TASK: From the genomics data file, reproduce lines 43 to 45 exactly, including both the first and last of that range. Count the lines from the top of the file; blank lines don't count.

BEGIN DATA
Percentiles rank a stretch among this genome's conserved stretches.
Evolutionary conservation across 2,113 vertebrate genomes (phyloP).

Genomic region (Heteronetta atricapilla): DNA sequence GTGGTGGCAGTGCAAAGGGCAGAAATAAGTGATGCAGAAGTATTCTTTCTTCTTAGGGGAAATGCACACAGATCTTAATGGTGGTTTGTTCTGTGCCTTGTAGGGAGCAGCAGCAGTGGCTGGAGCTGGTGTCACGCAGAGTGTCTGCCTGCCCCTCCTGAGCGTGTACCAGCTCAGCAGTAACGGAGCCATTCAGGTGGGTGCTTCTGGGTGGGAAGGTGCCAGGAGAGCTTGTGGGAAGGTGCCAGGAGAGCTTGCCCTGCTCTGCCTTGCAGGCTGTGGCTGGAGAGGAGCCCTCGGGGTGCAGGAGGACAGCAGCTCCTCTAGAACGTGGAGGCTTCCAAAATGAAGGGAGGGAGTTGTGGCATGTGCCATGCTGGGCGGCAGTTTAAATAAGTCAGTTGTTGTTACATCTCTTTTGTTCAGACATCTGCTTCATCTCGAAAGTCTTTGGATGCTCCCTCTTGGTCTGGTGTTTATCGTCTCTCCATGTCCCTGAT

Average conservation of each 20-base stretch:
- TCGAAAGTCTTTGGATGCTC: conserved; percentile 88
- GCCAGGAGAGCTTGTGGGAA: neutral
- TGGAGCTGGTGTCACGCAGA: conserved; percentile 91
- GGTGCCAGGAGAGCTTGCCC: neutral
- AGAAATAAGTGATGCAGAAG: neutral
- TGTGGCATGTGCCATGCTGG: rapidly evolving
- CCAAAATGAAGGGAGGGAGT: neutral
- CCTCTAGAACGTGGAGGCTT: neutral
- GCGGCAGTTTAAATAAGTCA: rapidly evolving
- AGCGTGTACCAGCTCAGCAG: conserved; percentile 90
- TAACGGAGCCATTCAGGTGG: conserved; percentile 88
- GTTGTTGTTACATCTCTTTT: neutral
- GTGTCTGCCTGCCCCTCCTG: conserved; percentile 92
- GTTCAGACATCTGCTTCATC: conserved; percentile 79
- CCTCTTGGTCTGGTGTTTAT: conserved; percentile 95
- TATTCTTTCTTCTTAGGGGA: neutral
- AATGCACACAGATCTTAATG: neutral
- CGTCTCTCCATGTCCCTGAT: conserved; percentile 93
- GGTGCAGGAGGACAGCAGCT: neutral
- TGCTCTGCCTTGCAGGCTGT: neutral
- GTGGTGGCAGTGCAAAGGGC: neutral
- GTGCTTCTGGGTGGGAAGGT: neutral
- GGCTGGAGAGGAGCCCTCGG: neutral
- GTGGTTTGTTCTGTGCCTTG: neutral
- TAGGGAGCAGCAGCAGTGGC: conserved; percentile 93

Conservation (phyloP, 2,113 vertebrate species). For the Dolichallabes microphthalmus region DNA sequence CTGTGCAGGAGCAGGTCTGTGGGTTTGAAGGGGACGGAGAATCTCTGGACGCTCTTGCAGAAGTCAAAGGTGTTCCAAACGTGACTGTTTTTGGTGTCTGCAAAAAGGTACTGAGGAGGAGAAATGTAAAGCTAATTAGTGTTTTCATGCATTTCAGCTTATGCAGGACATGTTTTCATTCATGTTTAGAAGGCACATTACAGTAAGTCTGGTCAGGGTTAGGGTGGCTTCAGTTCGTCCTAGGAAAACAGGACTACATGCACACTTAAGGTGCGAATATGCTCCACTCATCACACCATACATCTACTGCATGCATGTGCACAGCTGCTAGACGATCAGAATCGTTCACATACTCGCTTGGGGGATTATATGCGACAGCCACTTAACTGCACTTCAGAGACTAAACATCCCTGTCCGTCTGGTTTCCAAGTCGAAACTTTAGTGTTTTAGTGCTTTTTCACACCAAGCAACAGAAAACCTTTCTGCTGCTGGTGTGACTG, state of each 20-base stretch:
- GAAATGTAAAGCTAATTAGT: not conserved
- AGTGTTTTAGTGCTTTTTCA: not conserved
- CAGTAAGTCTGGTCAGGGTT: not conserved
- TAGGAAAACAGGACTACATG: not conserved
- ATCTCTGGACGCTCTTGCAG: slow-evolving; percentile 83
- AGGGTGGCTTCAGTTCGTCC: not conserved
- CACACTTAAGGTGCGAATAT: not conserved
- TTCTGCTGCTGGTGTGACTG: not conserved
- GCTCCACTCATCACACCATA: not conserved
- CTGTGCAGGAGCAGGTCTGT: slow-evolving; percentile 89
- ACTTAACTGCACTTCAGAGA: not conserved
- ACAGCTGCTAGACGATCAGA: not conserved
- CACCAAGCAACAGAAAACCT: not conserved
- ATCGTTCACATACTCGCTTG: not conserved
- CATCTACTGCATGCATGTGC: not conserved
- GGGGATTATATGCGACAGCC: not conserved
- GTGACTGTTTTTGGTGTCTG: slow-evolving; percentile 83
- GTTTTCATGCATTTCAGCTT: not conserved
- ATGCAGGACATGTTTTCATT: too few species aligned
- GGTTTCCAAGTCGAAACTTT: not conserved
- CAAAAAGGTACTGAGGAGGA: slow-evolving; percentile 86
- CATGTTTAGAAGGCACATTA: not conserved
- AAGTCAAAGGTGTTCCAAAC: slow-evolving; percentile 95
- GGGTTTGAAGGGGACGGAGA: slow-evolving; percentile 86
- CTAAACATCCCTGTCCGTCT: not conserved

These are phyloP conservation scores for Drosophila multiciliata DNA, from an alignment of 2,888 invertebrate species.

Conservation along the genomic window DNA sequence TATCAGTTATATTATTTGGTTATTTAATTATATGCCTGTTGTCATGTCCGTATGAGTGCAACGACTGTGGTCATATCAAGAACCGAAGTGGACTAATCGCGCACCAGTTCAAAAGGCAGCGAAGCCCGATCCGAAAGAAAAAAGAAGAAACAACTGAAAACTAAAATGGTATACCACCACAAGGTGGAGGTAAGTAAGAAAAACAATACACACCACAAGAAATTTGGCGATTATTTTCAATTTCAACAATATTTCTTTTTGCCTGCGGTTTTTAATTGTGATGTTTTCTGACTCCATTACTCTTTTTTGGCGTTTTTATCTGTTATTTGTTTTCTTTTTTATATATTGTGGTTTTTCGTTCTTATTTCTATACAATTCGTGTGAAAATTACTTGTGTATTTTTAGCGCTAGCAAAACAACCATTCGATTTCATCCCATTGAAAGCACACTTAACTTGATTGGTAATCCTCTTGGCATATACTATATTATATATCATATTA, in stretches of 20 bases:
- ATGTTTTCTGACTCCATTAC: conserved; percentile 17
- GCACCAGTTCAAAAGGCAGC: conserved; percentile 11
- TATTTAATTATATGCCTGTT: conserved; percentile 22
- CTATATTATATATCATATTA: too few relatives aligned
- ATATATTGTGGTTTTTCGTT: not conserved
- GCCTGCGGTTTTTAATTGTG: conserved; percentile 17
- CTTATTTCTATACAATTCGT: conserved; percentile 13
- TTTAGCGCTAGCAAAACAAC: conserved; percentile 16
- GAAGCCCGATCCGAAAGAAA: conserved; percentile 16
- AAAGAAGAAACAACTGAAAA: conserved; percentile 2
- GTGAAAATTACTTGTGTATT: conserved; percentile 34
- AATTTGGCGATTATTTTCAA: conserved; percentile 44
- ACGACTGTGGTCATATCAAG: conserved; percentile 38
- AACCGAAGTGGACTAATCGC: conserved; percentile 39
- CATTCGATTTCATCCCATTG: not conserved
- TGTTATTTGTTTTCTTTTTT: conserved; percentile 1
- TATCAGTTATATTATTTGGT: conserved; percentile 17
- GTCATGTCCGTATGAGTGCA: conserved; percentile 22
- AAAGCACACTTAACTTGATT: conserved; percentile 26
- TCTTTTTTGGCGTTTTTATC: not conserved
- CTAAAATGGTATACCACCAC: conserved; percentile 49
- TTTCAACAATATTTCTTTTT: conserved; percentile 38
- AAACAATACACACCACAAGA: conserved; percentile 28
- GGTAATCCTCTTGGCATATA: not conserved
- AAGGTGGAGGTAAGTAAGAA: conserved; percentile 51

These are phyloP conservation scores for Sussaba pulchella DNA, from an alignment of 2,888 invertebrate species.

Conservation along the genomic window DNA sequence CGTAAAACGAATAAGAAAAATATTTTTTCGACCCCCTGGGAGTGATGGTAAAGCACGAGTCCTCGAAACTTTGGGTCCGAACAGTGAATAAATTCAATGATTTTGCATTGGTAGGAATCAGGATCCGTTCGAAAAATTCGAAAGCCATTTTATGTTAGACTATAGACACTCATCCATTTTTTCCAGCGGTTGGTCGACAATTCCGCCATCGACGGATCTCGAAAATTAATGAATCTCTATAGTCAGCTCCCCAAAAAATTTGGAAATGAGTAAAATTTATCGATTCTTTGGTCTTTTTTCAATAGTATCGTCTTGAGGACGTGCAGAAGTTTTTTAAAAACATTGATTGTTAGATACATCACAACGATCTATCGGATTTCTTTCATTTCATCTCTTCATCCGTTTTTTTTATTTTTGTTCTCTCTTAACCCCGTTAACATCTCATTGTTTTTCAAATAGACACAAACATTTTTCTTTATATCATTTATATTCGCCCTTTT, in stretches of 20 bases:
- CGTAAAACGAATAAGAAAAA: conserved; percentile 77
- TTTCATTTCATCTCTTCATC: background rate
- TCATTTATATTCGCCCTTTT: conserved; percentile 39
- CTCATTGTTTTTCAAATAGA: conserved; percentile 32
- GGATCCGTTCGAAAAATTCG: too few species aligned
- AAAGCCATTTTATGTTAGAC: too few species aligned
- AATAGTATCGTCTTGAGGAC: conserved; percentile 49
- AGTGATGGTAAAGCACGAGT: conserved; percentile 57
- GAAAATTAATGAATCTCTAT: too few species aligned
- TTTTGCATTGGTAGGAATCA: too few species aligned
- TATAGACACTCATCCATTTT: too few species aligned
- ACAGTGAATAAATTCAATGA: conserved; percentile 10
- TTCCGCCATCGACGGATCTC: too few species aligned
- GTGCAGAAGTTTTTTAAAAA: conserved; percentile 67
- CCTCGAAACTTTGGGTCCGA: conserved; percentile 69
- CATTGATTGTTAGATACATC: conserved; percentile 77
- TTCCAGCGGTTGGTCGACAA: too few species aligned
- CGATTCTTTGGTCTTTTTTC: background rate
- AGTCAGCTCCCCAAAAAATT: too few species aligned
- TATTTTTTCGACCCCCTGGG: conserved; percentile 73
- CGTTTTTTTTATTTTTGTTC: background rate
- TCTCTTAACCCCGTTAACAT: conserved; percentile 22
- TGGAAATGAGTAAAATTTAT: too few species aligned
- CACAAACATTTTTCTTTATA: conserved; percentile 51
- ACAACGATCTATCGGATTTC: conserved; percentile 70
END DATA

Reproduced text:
- CACCAAGCAACAGAAAACCT: not conserved
- ATCGTTCACATACTCGCTTG: not conserved
- CATCTACTGCATGCATGTGC: not conserved